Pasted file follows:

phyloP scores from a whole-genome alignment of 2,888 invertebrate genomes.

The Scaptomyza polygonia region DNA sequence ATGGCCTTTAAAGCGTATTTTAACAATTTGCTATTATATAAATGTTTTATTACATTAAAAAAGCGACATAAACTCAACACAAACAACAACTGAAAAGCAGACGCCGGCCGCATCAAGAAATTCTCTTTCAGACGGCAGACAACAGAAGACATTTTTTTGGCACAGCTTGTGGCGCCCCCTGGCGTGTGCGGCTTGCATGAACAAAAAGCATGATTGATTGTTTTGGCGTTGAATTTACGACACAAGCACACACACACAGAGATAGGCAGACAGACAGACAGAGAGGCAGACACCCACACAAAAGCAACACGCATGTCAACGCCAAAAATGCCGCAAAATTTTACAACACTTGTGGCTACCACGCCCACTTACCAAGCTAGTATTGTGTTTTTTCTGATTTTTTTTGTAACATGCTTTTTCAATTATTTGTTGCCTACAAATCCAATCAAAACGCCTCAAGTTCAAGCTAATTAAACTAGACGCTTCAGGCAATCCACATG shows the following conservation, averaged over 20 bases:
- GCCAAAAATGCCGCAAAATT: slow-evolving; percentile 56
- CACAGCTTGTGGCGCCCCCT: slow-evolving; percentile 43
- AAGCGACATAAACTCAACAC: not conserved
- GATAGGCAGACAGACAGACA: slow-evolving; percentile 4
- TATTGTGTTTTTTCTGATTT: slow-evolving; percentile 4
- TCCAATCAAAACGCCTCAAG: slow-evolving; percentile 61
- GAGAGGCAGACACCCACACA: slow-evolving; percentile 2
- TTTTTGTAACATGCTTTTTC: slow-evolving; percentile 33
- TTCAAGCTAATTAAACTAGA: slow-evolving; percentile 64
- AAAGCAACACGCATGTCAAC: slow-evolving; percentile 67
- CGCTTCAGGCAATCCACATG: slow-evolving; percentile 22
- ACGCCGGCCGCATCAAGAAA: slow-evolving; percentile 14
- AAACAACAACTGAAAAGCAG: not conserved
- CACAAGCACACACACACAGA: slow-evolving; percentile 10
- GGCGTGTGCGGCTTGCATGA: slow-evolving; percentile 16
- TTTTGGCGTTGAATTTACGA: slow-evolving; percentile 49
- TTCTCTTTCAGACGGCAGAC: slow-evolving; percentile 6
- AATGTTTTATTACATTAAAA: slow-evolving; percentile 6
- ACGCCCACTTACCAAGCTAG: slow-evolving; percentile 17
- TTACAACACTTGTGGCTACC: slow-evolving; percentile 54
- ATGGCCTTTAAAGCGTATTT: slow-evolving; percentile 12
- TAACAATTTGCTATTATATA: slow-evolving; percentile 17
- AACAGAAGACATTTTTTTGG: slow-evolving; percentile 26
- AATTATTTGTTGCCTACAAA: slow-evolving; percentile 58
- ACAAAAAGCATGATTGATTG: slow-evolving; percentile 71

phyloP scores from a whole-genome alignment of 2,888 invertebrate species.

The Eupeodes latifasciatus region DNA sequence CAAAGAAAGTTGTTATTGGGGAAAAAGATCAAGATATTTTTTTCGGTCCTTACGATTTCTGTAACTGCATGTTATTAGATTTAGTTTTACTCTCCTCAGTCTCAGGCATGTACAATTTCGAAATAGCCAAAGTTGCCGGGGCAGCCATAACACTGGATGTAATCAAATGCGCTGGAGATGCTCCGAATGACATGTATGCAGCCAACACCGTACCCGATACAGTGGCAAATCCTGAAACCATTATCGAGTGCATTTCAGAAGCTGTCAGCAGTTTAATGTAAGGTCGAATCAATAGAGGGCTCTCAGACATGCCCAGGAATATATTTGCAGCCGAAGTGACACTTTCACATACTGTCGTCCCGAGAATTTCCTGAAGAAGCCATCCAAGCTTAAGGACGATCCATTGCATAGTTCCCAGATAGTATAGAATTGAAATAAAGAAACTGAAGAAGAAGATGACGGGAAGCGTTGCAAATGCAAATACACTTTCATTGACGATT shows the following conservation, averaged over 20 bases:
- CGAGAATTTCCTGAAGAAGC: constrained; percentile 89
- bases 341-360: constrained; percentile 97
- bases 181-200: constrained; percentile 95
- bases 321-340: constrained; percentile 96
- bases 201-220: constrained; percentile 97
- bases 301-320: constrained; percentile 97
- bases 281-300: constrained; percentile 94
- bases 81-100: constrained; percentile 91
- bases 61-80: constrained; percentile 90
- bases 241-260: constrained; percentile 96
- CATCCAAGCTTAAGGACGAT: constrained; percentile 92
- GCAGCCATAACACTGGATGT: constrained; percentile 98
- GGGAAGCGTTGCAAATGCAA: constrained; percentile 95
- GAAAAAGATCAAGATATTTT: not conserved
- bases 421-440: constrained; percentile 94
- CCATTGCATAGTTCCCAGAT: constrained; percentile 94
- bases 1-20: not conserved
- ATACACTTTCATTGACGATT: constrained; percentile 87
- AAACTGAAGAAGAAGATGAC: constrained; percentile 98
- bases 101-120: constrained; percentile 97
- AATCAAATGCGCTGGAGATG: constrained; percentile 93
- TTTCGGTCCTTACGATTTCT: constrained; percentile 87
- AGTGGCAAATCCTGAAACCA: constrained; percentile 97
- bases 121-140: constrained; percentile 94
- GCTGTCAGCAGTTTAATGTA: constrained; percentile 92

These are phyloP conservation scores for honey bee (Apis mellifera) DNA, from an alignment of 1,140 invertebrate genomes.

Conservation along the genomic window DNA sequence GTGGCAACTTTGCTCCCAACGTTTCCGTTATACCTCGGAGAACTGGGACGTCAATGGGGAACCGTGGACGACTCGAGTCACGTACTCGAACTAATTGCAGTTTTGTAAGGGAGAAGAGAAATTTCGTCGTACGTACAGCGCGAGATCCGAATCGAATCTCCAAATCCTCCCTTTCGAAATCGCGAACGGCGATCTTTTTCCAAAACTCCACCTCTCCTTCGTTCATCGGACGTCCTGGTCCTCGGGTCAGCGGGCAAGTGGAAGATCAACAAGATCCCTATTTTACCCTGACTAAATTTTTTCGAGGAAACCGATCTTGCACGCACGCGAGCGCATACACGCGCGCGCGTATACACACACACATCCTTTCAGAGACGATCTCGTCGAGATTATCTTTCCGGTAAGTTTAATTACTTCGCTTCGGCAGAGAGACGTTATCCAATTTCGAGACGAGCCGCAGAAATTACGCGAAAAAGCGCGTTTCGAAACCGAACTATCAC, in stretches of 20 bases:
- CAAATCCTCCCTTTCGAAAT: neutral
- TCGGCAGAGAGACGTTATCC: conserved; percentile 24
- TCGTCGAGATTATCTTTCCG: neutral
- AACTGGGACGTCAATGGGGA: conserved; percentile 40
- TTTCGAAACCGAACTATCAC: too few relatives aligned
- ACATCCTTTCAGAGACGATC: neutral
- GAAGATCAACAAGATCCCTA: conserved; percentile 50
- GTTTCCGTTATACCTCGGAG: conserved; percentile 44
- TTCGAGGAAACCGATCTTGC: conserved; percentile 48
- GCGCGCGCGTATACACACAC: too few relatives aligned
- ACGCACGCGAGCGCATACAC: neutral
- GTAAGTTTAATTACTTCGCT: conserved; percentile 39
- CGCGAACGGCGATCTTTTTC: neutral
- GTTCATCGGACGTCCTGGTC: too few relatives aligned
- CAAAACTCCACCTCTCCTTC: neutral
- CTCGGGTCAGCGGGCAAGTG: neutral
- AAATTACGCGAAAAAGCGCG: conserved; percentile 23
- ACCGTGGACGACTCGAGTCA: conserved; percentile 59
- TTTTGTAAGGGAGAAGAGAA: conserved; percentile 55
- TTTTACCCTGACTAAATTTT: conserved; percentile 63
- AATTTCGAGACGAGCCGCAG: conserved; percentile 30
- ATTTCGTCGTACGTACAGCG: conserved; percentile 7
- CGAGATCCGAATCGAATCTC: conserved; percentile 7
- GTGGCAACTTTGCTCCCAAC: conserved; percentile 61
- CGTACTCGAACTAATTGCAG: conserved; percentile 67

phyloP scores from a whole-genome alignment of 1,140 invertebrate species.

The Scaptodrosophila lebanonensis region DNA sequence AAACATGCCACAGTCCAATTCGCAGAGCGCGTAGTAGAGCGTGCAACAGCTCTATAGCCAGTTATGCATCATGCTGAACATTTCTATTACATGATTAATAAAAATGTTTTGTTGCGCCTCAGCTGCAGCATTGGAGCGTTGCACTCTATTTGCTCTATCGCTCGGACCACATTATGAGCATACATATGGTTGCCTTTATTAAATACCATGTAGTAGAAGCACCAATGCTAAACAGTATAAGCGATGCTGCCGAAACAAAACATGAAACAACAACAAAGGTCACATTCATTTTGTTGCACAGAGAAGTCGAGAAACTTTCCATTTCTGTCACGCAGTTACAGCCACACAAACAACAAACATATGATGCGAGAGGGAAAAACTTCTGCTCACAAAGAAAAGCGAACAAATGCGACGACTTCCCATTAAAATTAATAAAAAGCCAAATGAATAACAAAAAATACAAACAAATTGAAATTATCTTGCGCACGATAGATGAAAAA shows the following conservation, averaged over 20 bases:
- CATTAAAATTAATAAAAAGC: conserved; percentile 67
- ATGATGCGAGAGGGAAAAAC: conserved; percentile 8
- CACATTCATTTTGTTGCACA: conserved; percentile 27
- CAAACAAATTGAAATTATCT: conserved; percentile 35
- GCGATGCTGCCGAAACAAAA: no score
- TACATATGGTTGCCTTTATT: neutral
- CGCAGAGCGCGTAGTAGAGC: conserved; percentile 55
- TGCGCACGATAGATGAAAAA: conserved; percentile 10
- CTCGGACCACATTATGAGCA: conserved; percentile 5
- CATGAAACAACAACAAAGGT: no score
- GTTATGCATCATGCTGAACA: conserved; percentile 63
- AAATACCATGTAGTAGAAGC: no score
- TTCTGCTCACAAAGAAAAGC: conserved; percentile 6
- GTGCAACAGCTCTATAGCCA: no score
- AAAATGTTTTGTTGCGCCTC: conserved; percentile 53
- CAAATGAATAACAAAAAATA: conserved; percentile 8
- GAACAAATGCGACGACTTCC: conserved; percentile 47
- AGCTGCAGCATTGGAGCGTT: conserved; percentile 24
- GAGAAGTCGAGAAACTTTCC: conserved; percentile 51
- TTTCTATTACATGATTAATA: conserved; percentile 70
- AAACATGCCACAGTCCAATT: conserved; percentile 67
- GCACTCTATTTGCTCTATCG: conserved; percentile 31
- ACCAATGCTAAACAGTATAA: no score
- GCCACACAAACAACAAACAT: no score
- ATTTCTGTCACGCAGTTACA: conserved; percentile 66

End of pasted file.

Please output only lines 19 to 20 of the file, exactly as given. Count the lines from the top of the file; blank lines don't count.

- TTCTCTTTCAGACGGCAGAC: slow-evolving; percentile 6
- AATGTTTTATTACATTAAAA: slow-evolving; percentile 6